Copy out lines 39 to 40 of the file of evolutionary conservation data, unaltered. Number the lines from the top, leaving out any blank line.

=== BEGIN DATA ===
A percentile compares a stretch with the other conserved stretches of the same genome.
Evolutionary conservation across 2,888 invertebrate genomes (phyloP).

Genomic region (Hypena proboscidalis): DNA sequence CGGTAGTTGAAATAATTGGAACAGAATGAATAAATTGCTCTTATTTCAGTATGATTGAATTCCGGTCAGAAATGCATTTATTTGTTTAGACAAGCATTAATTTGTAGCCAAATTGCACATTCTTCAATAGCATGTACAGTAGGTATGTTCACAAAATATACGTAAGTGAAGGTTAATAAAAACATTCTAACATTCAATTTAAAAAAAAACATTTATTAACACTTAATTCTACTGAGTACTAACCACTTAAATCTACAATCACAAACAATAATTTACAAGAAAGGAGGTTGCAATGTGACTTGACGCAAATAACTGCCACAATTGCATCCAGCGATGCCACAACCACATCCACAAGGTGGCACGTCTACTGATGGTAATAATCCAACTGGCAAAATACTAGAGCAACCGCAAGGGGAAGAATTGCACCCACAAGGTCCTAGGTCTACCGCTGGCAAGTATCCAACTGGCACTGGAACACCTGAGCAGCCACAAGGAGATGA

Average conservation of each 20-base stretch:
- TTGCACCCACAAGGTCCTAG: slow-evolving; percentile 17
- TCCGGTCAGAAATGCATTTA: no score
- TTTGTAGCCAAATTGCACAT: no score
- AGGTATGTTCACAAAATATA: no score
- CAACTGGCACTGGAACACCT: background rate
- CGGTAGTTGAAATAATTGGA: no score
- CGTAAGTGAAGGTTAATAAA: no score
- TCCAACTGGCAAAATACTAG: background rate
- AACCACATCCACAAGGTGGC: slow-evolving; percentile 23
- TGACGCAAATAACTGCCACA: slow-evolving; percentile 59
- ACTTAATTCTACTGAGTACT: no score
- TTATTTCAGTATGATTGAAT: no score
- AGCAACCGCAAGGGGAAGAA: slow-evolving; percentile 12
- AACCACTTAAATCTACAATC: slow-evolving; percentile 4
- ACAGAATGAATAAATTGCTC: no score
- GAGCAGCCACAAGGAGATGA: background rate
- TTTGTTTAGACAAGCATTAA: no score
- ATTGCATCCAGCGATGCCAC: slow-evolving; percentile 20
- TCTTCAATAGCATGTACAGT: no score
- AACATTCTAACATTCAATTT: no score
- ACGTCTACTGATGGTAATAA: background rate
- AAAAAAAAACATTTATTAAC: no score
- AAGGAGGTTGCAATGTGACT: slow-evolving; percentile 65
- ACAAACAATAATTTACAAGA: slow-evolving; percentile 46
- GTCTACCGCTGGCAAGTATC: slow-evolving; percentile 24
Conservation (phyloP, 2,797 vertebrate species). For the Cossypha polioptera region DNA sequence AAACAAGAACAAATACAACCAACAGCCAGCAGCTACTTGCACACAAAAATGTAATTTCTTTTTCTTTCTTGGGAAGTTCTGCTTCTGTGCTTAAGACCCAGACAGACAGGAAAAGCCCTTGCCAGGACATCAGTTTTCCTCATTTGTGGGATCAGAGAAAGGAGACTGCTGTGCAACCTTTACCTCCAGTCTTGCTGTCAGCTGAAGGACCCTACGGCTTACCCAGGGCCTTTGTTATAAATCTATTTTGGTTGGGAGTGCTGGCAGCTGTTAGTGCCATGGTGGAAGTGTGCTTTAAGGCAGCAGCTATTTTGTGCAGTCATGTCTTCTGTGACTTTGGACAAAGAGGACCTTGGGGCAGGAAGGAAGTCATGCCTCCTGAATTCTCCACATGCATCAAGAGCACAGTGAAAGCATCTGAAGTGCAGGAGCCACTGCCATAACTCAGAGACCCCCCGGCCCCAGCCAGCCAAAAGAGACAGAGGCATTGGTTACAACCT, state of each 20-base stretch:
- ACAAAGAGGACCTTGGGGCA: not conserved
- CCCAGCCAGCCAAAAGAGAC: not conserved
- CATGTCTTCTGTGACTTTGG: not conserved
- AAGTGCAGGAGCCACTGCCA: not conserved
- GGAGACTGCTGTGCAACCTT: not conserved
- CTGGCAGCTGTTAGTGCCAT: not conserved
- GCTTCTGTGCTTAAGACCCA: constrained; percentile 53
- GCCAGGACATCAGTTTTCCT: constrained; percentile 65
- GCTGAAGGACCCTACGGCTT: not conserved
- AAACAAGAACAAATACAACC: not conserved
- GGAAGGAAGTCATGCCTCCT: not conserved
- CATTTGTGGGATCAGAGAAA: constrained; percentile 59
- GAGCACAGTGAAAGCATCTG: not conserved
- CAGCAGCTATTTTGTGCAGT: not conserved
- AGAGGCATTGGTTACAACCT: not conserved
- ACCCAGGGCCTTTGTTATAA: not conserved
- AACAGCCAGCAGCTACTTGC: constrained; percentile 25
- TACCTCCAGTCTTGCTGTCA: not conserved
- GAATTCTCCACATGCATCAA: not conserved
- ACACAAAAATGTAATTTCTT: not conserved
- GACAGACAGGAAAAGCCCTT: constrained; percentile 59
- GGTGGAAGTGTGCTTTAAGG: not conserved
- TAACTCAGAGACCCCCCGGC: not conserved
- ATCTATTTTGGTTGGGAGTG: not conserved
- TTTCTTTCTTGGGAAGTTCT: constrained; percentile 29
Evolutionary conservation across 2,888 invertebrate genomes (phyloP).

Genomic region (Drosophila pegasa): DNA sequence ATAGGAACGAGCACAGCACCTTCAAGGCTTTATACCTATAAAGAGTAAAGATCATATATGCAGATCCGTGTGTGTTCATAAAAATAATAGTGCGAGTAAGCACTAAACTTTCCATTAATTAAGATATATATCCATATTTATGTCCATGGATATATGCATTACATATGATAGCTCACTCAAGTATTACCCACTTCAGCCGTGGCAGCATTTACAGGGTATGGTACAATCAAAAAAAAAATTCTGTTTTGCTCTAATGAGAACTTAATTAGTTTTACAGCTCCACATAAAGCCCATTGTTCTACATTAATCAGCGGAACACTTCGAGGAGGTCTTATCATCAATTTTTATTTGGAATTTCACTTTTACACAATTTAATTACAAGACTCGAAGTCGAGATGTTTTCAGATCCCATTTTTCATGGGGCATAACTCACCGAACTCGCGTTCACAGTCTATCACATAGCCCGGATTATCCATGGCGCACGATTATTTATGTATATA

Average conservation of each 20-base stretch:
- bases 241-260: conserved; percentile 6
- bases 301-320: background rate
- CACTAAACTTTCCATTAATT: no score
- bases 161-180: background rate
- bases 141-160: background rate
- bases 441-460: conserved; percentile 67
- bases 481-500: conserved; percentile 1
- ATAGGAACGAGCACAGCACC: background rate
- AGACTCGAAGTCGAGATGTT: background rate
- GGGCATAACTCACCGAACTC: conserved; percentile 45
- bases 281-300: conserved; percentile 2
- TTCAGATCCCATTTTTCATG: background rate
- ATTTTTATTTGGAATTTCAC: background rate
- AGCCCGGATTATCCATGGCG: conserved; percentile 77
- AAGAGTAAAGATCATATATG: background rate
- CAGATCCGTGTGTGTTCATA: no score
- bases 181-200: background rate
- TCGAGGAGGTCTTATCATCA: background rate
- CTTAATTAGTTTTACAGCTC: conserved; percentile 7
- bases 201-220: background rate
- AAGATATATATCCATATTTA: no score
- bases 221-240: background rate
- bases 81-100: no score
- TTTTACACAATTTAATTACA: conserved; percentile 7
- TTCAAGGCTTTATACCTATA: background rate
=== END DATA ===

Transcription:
- GCTGAAGGACCCTACGGCTT: not conserved
- AAACAAGAACAAATACAACC: not conserved